MINNEAPOLIS — A research study based on data from Bloomington, Minnesota-based HealthPartners and medical centers across the country finds that pregnant women who received COVID-19 vaccines did not experience an increased risk of miscarriage.
Doctors hope the results will prove reassuring to pregnant women who, as a group in the U.S., have been relatively slow to get vaccinated.
Researchers analyzed data from about 105,000 patients early in their pregnancies between Dec. 15, 2020, and June 28, 2021. They found that women who suffered miscarriages did not have greater odds of having received a COVID-19 vaccine compared with women with ongoing pregnancies.
The new study, which is being published in the Journal of the American Medical Association, looked at patients who received two-dose mRNA vaccines from Moderna and Pfizer.
“Our data adds to a growing body of research that should give pregnant people confidence to get vaccinated against COVID-19, if they haven’t already,” Dr. Elyse Kharbanda, senior investigator at HealthPartners Institute and lead author on the study, said. “It’s especially important for pregnant people to protect themselves against the virus because COVID-19 infections may impact them more severely and lead to birth complications.”
The report draws on data from the Vaccine Safety Datalink, a safety monitoring project funded by the Centers for Disease Control and Prevention that includes HealthPartners and eight other large medical groups in the U.S. HealthPartners Institute has received $2 million from the federal government to monitor the safety of new COVID-19 vaccines for pregnant women and their babies.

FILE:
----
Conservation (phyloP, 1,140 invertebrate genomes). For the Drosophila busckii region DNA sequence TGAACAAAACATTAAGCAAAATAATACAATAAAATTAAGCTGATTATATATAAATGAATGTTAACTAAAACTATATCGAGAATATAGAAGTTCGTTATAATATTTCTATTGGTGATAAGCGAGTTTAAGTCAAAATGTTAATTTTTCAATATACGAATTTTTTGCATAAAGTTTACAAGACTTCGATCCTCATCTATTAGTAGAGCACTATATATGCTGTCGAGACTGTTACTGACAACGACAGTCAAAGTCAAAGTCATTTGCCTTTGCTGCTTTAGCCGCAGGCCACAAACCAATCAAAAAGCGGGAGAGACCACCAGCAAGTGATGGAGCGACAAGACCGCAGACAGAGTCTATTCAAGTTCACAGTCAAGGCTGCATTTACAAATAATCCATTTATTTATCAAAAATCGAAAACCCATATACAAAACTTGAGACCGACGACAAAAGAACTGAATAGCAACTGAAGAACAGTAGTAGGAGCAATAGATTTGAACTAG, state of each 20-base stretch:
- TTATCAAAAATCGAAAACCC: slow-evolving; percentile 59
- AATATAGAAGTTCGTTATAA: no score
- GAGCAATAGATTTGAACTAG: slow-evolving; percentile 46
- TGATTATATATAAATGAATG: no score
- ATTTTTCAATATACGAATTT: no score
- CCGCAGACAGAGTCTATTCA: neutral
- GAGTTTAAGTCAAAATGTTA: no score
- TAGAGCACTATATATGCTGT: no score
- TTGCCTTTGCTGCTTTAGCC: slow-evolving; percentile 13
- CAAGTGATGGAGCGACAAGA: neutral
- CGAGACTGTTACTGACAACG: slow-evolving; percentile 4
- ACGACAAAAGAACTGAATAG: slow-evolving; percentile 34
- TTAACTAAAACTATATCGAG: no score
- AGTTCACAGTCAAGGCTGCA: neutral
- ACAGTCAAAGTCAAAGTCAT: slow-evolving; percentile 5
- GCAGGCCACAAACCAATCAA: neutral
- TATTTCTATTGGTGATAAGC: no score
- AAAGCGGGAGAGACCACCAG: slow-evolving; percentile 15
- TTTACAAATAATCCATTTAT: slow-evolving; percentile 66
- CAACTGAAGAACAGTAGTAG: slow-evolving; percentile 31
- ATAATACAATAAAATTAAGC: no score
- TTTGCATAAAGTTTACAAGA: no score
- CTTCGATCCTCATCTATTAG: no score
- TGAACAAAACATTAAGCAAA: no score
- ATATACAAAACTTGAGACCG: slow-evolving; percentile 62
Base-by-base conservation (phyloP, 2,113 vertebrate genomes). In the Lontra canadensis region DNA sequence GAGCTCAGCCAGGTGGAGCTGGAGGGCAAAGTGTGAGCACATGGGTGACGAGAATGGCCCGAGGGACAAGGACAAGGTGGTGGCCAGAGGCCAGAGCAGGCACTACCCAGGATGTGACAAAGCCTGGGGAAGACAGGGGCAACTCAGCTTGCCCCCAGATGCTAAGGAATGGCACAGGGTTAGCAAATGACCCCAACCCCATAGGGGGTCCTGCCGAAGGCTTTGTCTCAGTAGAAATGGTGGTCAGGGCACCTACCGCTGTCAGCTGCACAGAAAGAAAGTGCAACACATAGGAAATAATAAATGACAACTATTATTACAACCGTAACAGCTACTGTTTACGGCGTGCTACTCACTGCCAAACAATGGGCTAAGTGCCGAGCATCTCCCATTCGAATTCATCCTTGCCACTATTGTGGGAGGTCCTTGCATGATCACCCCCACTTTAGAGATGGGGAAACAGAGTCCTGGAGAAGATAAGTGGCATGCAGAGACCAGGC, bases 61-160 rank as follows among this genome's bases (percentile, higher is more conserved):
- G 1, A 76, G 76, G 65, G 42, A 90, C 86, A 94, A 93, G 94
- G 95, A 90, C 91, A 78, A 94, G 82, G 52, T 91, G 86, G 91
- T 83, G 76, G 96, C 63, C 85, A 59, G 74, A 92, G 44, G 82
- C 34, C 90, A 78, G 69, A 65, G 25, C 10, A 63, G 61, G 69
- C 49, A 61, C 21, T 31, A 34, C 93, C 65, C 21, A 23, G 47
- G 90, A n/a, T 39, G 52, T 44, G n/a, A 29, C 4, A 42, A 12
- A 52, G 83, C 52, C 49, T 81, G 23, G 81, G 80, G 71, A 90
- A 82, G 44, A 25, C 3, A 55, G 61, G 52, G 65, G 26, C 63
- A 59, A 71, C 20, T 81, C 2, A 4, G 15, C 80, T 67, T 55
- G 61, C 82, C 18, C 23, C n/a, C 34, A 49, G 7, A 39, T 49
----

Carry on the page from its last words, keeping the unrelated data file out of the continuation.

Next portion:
In June, HealthPartners was part of a national study that found pregnant women were getting vaccinated against the coronavirus at a lower rate than their nonpregnant peers. It also found the uptake was particularly low among those 18 to 24 as well as Black and Hispanic women.
Earlier this month, HealthPartners was part of another Vaccine Safety Datalink report that reviewed 6.2 million vaccine recipients and found no significantly elevated rates of conditions such as stroke or heart attack immediately following COVID-19 vaccination.
Story by Christopher Snowbeck, Star Tribune